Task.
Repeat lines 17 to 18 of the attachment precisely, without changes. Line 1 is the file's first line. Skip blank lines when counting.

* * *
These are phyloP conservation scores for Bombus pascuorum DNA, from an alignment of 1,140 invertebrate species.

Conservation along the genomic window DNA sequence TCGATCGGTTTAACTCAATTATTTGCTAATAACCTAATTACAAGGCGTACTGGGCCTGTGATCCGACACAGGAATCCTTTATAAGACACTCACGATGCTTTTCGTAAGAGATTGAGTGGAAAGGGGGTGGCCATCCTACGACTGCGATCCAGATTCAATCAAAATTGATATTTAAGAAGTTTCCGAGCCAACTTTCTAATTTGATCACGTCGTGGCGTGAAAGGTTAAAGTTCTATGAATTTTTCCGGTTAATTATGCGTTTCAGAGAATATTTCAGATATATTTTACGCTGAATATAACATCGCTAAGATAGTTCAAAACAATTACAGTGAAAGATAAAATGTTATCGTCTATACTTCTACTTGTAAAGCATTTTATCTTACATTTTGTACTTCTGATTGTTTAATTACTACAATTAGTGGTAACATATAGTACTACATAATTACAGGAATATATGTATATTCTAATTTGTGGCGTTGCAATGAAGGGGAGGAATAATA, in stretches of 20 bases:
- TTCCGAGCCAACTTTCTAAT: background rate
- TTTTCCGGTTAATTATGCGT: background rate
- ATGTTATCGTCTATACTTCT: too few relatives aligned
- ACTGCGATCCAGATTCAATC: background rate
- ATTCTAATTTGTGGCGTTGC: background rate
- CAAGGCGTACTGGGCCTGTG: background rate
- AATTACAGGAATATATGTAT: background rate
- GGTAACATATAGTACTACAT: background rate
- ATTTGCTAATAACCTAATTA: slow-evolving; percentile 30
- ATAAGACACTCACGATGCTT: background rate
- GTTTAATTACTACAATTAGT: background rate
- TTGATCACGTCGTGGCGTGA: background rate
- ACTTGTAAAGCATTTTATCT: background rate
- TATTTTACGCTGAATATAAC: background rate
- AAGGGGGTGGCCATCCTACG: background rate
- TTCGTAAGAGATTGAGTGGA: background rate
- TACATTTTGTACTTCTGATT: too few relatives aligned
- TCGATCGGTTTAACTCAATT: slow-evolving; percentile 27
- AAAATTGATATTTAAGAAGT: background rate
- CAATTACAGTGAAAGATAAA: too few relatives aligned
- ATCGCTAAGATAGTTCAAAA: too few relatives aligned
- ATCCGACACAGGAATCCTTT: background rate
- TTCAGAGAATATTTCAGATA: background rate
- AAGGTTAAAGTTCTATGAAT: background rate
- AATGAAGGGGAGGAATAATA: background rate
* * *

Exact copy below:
- AAGGGGGTGGCCATCCTACG: background rate
- TTCGTAAGAGATTGAGTGGA: background rate